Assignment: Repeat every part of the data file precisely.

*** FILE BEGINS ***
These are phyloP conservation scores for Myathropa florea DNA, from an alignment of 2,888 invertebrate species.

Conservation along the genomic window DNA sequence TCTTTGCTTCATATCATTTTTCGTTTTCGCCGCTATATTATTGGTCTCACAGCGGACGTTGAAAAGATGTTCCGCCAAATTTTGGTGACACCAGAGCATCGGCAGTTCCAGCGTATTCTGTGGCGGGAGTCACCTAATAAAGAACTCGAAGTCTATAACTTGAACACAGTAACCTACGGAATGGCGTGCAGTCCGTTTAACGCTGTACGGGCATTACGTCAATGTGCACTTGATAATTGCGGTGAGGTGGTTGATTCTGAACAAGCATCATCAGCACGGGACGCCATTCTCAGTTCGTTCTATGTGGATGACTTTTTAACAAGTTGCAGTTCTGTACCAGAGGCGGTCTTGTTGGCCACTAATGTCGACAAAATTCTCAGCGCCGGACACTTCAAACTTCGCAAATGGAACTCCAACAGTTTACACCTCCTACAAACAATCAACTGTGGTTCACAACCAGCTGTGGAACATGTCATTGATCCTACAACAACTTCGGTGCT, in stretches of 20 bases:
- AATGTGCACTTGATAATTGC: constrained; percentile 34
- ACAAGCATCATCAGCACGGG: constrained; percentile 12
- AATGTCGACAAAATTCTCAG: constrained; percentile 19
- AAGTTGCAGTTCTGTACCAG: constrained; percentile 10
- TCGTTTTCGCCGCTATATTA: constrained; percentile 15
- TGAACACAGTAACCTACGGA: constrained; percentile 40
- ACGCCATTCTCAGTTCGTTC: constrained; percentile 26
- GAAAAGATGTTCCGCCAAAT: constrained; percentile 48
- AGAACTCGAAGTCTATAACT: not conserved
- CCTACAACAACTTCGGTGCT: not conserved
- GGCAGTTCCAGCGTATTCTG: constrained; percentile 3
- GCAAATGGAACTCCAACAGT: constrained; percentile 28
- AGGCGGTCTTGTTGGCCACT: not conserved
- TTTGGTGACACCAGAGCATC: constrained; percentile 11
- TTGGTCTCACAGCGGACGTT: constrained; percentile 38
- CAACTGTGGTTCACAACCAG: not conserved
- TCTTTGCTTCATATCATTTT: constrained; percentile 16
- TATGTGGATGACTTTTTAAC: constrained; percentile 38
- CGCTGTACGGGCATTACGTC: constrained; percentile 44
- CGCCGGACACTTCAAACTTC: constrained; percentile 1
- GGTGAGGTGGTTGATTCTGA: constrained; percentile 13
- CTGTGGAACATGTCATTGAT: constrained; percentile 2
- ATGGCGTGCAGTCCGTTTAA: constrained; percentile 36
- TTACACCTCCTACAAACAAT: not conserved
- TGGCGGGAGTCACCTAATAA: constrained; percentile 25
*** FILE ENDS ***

These are phyloP conservation scores for Myathropa florea DNA, from an alignment of 2,888 invertebrate species.

Conservation along the genomic window DNA sequence TCTTTGCTTCATATCATTTTTCGTTTTCGCCGCTATATTATTGGTCTCACAGCGGACGTTGAAAAGATGTTCCGCCAAATTTTGGTGACACCAGAGCATCGGCAGTTCCAGCGTATTCTGTGGCGGGAGTCACCTAATAAAGAACTCGAAGTCTATAACTTGAACACAGTAACCTACGGAATGGCGTGCAGTCCGTTTAACGCTGTACGGGCATTACGTCAATGTGCACTTGATAATTGCGGTGAGGTGGTTGATTCTGAACAAGCATCATCAGCACGGGACGCCATTCTCAGTTCGTTCTATGTGGATGACTTTTTAACAAGTTGCAGTTCTGTACCAGAGGCGGTCTTGTTGGCCACTAATGTCGACAAAATTCTCAGCGCCGGACACTTCAAACTTCGCAAATGGAACTCCAACAGTTTACACCTCCTACAAACAATCAACTGTGGTTCACAACCAGCTGTGGAACATGTCATTGATCCTACAACAACTTCGGTGCT, in stretches of 20 bases:
- AATGTGCACTTGATAATTGC: constrained; percentile 34
- ACAAGCATCATCAGCACGGG: constrained; percentile 12
- AATGTCGACAAAATTCTCAG: constrained; percentile 19
- AAGTTGCAGTTCTGTACCAG: constrained; percentile 10
- TCGTTTTCGCCGCTATATTA: constrained; percentile 15
- TGAACACAGTAACCTACGGA: constrained; percentile 40
- ACGCCATTCTCAGTTCGTTC: constrained; percentile 26
- GAAAAGATGTTCCGCCAAAT: constrained; percentile 48
- AGAACTCGAAGTCTATAACT: not conserved
- CCTACAACAACTTCGGTGCT: not conserved
- GGCAGTTCCAGCGTATTCTG: constrained; percentile 3
- GCAAATGGAACTCCAACAGT: constrained; percentile 28
- AGGCGGTCTTGTTGGCCACT: not conserved
- TTTGGTGACACCAGAGCATC: constrained; percentile 11
- TTGGTCTCACAGCGGACGTT: constrained; percentile 38
- CAACTGTGGTTCACAACCAG: not conserved
- TCTTTGCTTCATATCATTTT: constrained; percentile 16
- TATGTGGATGACTTTTTAAC: constrained; percentile 38
- CGCTGTACGGGCATTACGTC: constrained; percentile 44
- CGCCGGACACTTCAAACTTC: constrained; percentile 1
- GGTGAGGTGGTTGATTCTGA: constrained; percentile 13
- CTGTGGAACATGTCATTGAT: constrained; percentile 2
- ATGGCGTGCAGTCCGTTTAA: constrained; percentile 36
- TTACACCTCCTACAAACAAT: not conserved
- TGGCGGGAGTCACCTAATAA: constrained; percentile 25